Drama Runs In The Family

Ferris+Mcintyre%2C+senior+%28center%29%2C+Tanner+Weatherford%2C+senior+and+Nathan+Oswald%2C+junior+working+at+the+light+booth+in+the+drama+room.

Photo By: Alex Rozbicki

Ferris Mcintyre, senior (center), Tanner Weatherford, senior and Nathan Oswald, junior working at the light booth in the drama room.

Cam High’s drama department is already underway with its spring production, titled It Runs in the Family.

After two weeks of casting, rehearsals began earlier this month. The comedic performance is scheduled to open its doors the first two Thursdays, Fridays, and Saturdays of April.

In this British farce, Dr. David Mortimer is plagued by his ill-conceived son and has to stave off the consequences of his actions with the help of his fellow doctors, all the while being pressured to complete an all-important speech  and keep his secret from his wife.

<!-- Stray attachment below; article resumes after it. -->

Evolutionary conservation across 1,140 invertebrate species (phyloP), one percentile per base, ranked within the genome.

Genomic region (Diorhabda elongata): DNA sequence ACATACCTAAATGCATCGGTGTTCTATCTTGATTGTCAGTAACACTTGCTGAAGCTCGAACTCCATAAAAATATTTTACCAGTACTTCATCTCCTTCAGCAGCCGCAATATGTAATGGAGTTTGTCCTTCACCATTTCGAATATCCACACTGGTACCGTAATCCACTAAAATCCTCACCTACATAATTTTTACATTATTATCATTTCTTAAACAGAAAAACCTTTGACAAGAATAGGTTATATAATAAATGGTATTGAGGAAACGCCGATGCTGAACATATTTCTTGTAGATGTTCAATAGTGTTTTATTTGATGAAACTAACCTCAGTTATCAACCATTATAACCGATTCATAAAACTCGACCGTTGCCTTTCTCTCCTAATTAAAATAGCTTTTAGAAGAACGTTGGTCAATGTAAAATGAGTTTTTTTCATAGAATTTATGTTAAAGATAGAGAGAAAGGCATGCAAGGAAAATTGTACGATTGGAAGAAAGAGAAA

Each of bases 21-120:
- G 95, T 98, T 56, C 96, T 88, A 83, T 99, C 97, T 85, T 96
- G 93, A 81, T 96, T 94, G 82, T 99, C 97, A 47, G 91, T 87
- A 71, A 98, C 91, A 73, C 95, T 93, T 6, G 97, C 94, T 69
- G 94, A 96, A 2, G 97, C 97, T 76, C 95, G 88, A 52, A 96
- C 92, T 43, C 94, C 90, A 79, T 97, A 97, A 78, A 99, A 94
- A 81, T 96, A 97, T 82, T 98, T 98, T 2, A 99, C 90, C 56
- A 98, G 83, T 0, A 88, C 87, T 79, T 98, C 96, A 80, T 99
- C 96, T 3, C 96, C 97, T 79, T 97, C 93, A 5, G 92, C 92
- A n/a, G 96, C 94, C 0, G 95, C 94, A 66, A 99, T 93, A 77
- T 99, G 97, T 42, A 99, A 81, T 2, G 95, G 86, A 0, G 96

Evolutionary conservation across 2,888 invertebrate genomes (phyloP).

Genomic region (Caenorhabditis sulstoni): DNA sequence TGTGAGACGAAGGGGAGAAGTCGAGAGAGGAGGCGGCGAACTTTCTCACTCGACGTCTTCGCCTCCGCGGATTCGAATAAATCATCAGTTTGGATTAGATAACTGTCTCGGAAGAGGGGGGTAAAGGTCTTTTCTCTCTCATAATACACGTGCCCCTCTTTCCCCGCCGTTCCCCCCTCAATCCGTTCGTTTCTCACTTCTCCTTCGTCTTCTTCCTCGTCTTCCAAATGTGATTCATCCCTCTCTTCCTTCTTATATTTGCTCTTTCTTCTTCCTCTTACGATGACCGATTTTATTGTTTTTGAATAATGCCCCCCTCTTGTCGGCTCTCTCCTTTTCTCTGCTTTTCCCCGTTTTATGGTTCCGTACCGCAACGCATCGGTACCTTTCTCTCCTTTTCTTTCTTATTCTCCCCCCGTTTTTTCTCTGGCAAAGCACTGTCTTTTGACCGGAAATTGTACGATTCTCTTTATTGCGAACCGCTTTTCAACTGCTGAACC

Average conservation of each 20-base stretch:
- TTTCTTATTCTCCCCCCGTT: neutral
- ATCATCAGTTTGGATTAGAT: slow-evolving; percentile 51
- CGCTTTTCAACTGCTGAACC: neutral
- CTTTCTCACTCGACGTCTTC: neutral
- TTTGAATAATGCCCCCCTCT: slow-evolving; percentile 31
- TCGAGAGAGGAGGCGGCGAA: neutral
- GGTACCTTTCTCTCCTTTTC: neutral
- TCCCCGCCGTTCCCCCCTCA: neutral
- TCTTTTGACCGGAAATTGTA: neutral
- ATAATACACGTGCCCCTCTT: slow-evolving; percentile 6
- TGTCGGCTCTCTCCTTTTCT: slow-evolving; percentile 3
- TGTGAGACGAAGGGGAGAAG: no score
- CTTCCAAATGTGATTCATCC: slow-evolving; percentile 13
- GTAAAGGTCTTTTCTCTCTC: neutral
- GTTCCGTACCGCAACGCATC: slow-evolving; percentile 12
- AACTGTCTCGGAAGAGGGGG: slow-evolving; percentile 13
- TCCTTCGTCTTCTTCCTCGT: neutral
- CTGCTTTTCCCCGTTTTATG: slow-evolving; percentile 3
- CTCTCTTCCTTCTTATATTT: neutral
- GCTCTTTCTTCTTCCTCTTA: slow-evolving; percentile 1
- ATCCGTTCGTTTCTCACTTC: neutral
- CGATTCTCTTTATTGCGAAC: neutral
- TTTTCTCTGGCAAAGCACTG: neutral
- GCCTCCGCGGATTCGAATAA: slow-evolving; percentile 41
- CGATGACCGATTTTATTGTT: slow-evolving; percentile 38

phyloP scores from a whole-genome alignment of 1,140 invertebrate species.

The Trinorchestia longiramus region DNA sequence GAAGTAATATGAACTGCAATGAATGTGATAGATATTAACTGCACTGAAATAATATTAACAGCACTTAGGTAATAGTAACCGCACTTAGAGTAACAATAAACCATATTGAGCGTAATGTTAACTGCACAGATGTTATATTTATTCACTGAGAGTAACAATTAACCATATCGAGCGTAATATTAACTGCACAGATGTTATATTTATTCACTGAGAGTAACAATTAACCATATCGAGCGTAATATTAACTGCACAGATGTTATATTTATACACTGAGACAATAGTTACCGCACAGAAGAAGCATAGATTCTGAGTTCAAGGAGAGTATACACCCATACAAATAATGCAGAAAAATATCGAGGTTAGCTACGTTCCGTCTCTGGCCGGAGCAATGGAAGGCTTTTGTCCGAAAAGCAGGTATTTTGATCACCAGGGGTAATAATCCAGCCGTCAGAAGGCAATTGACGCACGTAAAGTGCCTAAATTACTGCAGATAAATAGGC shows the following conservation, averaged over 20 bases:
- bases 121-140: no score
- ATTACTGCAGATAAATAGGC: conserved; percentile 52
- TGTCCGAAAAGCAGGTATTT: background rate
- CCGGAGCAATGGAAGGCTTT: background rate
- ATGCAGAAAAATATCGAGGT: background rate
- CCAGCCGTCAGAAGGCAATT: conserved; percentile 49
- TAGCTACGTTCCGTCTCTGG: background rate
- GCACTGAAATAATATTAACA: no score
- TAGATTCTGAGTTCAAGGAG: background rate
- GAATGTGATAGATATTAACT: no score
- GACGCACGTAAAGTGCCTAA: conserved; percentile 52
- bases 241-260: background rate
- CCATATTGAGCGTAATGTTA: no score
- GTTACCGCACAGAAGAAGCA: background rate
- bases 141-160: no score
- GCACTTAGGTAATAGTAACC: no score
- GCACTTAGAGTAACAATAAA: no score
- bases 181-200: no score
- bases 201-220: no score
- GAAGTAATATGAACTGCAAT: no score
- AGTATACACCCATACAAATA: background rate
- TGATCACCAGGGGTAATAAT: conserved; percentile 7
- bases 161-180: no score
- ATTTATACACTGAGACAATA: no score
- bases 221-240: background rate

The 13 cast members are charged with bringing this 58 page script to life before spring break this year, deviating from the regular “after-break” performance traditions.

Rehearsals are after school most weekdays and last anywhere from one-and-a-half to three hours. Pauline Moraveck, junior and drama student, said, “I look at my lines at the ends of class whenever we get the chance, you know? It doesn’t hurt”.

“I’m so excited the next play is in process right now. Waiting for opening night is like waiting for Santa and his deer on the night of Christmas,” said¬†Jessica Brockway, senior and drama student.

“I love it a lot,” said Danika Elvine, senior and drama student. “It takes commitment, but the experience makes up for the work we dish out. The play gives back more than we put in.”

Drama normally has a fall and spring production, but this year could be different. When asked about future productions, Alexis McVicker, junior and drama student, said, “Actually there is a good chance that we will, for once, have productions right after It Runs in the Family is finished, which is actually pretty cool because they would be one act, student-directed performances, since Stefanie Chordigian’s play was such a success. She’s really broken the sound barrier for student directing.”